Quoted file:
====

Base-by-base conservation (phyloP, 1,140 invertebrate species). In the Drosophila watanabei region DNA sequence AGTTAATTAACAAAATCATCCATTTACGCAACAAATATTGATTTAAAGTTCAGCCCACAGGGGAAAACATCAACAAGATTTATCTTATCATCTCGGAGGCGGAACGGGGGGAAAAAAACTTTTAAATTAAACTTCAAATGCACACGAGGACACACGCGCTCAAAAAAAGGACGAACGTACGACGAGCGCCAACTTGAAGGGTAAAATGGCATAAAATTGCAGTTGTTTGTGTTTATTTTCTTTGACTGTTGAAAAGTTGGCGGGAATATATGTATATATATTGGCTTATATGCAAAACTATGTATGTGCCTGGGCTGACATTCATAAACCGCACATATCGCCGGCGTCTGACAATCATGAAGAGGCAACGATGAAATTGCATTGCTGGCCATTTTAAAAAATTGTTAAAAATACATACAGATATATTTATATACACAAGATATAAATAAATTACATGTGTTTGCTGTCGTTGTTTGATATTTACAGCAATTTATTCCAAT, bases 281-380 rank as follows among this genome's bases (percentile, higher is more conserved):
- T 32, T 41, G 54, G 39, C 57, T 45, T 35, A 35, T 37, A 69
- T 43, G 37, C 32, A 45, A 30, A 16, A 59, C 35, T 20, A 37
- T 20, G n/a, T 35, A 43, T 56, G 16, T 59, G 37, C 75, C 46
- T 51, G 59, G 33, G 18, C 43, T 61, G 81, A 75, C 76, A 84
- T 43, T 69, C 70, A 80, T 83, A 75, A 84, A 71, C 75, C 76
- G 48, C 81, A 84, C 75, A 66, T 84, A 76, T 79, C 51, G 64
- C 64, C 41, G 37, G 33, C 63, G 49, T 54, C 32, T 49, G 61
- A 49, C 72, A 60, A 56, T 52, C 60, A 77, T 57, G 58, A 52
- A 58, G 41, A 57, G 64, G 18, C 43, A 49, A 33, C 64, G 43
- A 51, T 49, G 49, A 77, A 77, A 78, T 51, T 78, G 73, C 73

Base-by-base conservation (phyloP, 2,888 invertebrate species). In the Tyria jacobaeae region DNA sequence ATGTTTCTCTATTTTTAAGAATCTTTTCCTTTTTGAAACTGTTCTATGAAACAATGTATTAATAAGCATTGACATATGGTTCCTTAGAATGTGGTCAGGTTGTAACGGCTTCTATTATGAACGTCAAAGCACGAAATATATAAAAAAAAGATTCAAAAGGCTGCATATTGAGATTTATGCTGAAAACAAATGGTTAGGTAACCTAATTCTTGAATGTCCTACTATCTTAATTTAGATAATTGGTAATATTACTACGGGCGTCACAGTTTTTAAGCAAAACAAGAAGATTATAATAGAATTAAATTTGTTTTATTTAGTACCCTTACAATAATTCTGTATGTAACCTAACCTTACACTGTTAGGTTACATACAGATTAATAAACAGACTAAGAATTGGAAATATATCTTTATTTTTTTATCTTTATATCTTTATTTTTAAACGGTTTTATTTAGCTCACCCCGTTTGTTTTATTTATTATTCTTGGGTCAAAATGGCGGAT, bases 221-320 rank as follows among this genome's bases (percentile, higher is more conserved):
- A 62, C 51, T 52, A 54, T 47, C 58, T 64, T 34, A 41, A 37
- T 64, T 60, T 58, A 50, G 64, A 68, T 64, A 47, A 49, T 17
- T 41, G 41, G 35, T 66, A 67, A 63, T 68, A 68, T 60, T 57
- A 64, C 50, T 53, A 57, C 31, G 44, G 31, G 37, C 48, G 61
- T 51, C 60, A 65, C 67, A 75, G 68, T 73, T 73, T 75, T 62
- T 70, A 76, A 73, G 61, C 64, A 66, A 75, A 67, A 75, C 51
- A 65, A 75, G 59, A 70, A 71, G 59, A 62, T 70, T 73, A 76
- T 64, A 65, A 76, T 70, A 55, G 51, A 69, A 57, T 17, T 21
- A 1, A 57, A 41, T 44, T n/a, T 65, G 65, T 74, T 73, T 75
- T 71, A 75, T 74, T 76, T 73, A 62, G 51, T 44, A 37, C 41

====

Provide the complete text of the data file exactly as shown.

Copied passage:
Base-by-base conservation (phyloP, 1,140 invertebrate species). In the Drosophila watanabei region DNA sequence AGTTAATTAACAAAATCATCCATTTACGCAACAAATATTGATTTAAAGTTCAGCCCACAGGGGAAAACATCAACAAGATTTATCTTATCATCTCGGAGGCGGAACGGGGGGAAAAAAACTTTTAAATTAAACTTCAAATGCACACGAGGACACACGCGCTCAAAAAAAGGACGAACGTACGACGAGCGCCAACTTGAAGGGTAAAATGGCATAAAATTGCAGTTGTTTGTGTTTATTTTCTTTGACTGTTGAAAAGTTGGCGGGAATATATGTATATATATTGGCTTATATGCAAAACTATGTATGTGCCTGGGCTGACATTCATAAACCGCACATATCGCCGGCGTCTGACAATCATGAAGAGGCAACGATGAAATTGCATTGCTGGCCATTTTAAAAAATTGTTAAAAATACATACAGATATATTTATATACACAAGATATAAATAAATTACATGTGTTTGCTGTCGTTGTTTGATATTTACAGCAATTTATTCCAAT, bases 281-380 rank as follows among this genome's bases (percentile, higher is more conserved):
- T 32, T 41, G 54, G 39, C 57, T 45, T 35, A 35, T 37, A 69
- T 43, G 37, C 32, A 45, A 30, A 16, A 59, C 35, T 20, A 37
- T 20, G n/a, T 35, A 43, T 56, G 16, T 59, G 37, C 75, C 46
- T 51, G 59, G 33, G 18, C 43, T 61, G 81, A 75, C 76, A 84
- T 43, T 69, C 70, A 80, T 83, A 75, A 84, A 71, C 75, C 76
- G 48, C 81, A 84, C 75, A 66, T 84, A 76, T 79, C 51, G 64
- C 64, C 41, G 37, G 33, C 63, G 49, T 54, C 32, T 49, G 61
- A 49, C 72, A 60, A 56, T 52, C 60, A 77, T 57, G 58, A 52
- A 58, G 41, A 57, G 64, G 18, C 43, A 49, A 33, C 64, G 43
- A 51, T 49, G 49, A 77, A 77, A 78, T 51, T 78, G 73, C 73

Base-by-base conservation (phyloP, 2,888 invertebrate species). In the Tyria jacobaeae region DNA sequence ATGTTTCTCTATTTTTAAGAATCTTTTCCTTTTTGAAACTGTTCTATGAAACAATGTATTAATAAGCATTGACATATGGTTCCTTAGAATGTGGTCAGGTTGTAACGGCTTCTATTATGAACGTCAAAGCACGAAATATATAAAAAAAAGATTCAAAAGGCTGCATATTGAGATTTATGCTGAAAACAAATGGTTAGGTAACCTAATTCTTGAATGTCCTACTATCTTAATTTAGATAATTGGTAATATTACTACGGGCGTCACAGTTTTTAAGCAAAACAAGAAGATTATAATAGAATTAAATTTGTTTTATTTAGTACCCTTACAATAATTCTGTATGTAACCTAACCTTACACTGTTAGGTTACATACAGATTAATAAACAGACTAAGAATTGGAAATATATCTTTATTTTTTTATCTTTATATCTTTATTTTTAAACGGTTTTATTTAGCTCACCCCGTTTGTTTTATTTATTATTCTTGGGTCAAAATGGCGGAT, bases 221-320 rank as follows among this genome's bases (percentile, higher is more conserved):
- A 62, C 51, T 52, A 54, T 47, C 58, T 64, T 34, A 41, A 37
- T 64, T 60, T 58, A 50, G 64, A 68, T 64, A 47, A 49, T 17
- T 41, G 41, G 35, T 66, A 67, A 63, T 68, A 68, T 60, T 57
- A 64, C 50, T 53, A 57, C 31, G 44, G 31, G 37, C 48, G 61
- T 51, C 60, A 65, C 67, A 75, G 68, T 73, T 73, T 75, T 62
- T 70, A 76, A 73, G 61, C 64, A 66, A 75, A 67, A 75, C 51
- A 65, A 75, G 59, A 70, A 71, G 59, A 62, T 70, T 73, A 76
- T 64, A 65, A 76, T 70, A 55, G 51, A 69, A 57, T 17, T 21
- A 1, A 57, A 41, T 44, T n/a, T 65, G 65, T 74, T 73, T 75
- T 71, A 75, T 74, T 76, T 73, A 62, G 51, T 44, A 37, C 41